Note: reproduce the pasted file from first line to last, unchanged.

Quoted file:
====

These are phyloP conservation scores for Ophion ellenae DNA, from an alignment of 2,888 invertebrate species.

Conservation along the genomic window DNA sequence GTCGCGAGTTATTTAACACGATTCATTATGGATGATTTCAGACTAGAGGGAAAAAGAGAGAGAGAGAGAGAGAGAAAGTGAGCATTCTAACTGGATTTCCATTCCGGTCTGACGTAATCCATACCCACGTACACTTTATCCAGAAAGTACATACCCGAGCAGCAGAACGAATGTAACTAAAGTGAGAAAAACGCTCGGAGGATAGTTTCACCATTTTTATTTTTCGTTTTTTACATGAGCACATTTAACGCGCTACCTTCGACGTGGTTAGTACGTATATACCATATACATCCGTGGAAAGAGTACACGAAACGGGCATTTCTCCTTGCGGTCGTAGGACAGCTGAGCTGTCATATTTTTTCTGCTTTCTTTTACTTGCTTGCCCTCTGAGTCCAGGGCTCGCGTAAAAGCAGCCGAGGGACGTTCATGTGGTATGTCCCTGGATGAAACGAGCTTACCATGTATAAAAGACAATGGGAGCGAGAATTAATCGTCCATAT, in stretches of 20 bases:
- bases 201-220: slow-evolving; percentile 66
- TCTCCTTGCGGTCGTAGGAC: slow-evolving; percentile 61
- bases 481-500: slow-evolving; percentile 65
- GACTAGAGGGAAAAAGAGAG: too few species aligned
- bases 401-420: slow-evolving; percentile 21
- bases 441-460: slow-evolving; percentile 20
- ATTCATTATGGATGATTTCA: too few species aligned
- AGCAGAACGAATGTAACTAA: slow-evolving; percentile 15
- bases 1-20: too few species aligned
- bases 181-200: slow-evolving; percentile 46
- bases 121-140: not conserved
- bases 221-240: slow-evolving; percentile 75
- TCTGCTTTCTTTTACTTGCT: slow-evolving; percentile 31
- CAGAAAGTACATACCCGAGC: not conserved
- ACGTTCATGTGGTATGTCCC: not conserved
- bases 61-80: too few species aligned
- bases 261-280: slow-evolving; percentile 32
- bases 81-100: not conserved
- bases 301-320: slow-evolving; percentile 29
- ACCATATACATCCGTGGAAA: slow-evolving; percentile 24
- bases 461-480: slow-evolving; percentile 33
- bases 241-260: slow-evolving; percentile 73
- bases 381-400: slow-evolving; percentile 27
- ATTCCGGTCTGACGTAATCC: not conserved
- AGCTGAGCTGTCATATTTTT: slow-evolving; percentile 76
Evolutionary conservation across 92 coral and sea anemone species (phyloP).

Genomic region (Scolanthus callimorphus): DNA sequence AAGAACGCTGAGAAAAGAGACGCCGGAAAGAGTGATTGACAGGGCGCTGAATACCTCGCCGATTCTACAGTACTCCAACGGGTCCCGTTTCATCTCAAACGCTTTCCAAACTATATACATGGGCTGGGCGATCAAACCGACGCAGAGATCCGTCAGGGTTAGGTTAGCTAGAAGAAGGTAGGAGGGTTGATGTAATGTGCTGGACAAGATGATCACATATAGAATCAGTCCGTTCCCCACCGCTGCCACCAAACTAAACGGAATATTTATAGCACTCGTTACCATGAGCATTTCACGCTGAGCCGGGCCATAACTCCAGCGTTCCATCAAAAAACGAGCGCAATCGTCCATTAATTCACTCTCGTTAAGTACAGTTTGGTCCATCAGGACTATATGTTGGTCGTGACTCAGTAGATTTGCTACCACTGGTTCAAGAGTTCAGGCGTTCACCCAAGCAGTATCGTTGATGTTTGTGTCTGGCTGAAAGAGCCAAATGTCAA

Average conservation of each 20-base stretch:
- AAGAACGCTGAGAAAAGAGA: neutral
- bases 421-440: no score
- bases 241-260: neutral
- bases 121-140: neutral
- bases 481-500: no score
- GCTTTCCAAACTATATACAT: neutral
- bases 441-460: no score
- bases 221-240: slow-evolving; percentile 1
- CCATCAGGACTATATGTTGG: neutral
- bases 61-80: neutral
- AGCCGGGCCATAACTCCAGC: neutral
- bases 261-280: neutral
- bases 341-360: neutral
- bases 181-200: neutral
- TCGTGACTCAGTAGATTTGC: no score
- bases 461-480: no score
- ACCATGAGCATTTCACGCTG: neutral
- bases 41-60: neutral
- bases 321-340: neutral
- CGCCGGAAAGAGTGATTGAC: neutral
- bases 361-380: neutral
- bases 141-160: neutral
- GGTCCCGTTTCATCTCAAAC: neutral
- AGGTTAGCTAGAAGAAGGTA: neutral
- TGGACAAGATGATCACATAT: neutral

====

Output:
These are phyloP conservation scores for Ophion ellenae DNA, from an alignment of 2,888 invertebrate species.

Conservation along the genomic window DNA sequence GTCGCGAGTTATTTAACACGATTCATTATGGATGATTTCAGACTAGAGGGAAAAAGAGAGAGAGAGAGAGAGAGAAAGTGAGCATTCTAACTGGATTTCCATTCCGGTCTGACGTAATCCATACCCACGTACACTTTATCCAGAAAGTACATACCCGAGCAGCAGAACGAATGTAACTAAAGTGAGAAAAACGCTCGGAGGATAGTTTCACCATTTTTATTTTTCGTTTTTTACATGAGCACATTTAACGCGCTACCTTCGACGTGGTTAGTACGTATATACCATATACATCCGTGGAAAGAGTACACGAAACGGGCATTTCTCCTTGCGGTCGTAGGACAGCTGAGCTGTCATATTTTTTCTGCTTTCTTTTACTTGCTTGCCCTCTGAGTCCAGGGCTCGCGTAAAAGCAGCCGAGGGACGTTCATGTGGTATGTCCCTGGATGAAACGAGCTTACCATGTATAAAAGACAATGGGAGCGAGAATTAATCGTCCATAT, in stretches of 20 bases:
- bases 201-220: slow-evolving; percentile 66
- TCTCCTTGCGGTCGTAGGAC: slow-evolving; percentile 61
- bases 481-500: slow-evolving; percentile 65
- GACTAGAGGGAAAAAGAGAG: too few species aligned
- bases 401-420: slow-evolving; percentile 21
- bases 441-460: slow-evolving; percentile 20
- ATTCATTATGGATGATTTCA: too few species aligned
- AGCAGAACGAATGTAACTAA: slow-evolving; percentile 15
- bases 1-20: too few species aligned
- bases 181-200: slow-evolving; percentile 46
- bases 121-140: not conserved
- bases 221-240: slow-evolving; percentile 75
- TCTGCTTTCTTTTACTTGCT: slow-evolving; percentile 31
- CAGAAAGTACATACCCGAGC: not conserved
- ACGTTCATGTGGTATGTCCC: not conserved
- bases 61-80: too few species aligned
- bases 261-280: slow-evolving; percentile 32
- bases 81-100: not conserved
- bases 301-320: slow-evolving; percentile 29
- ACCATATACATCCGTGGAAA: slow-evolving; percentile 24
- bases 461-480: slow-evolving; percentile 33
- bases 241-260: slow-evolving; percentile 73
- bases 381-400: slow-evolving; percentile 27
- ATTCCGGTCTGACGTAATCC: not conserved
- AGCTGAGCTGTCATATTTTT: slow-evolving; percentile 76
Evolutionary conservation across 92 coral and sea anemone species (phyloP).

Genomic region (Scolanthus callimorphus): DNA sequence AAGAACGCTGAGAAAAGAGACGCCGGAAAGAGTGATTGACAGGGCGCTGAATACCTCGCCGATTCTACAGTACTCCAACGGGTCCCGTTTCATCTCAAACGCTTTCCAAACTATATACATGGGCTGGGCGATCAAACCGACGCAGAGATCCGTCAGGGTTAGGTTAGCTAGAAGAAGGTAGGAGGGTTGATGTAATGTGCTGGACAAGATGATCACATATAGAATCAGTCCGTTCCCCACCGCTGCCACCAAACTAAACGGAATATTTATAGCACTCGTTACCATGAGCATTTCACGCTGAGCCGGGCCATAACTCCAGCGTTCCATCAAAAAACGAGCGCAATCGTCCATTAATTCACTCTCGTTAAGTACAGTTTGGTCCATCAGGACTATATGTTGGTCGTGACTCAGTAGATTTGCTACCACTGGTTCAAGAGTTCAGGCGTTCACCCAAGCAGTATCGTTGATGTTTGTGTCTGGCTGAAAGAGCCAAATGTCAA

Average conservation of each 20-base stretch:
- AAGAACGCTGAGAAAAGAGA: neutral
- bases 421-440: no score
- bases 241-260: neutral
- bases 121-140: neutral
- bases 481-500: no score
- GCTTTCCAAACTATATACAT: neutral
- bases 441-460: no score
- bases 221-240: slow-evolving; percentile 1
- CCATCAGGACTATATGTTGG: neutral
- bases 61-80: neutral
- AGCCGGGCCATAACTCCAGC: neutral
- bases 261-280: neutral
- bases 341-360: neutral
- bases 181-200: neutral
- TCGTGACTCAGTAGATTTGC: no score
- bases 461-480: no score
- ACCATGAGCATTTCACGCTG: neutral
- bases 41-60: neutral
- bases 321-340: neutral
- CGCCGGAAAGAGTGATTGAC: neutral
- bases 361-380: neutral
- bases 141-160: neutral
- GGTCCCGTTTCATCTCAAAC: neutral
- AGGTTAGCTAGAAGAAGGTA: neutral
- TGGACAAGATGATCACATAT: neutral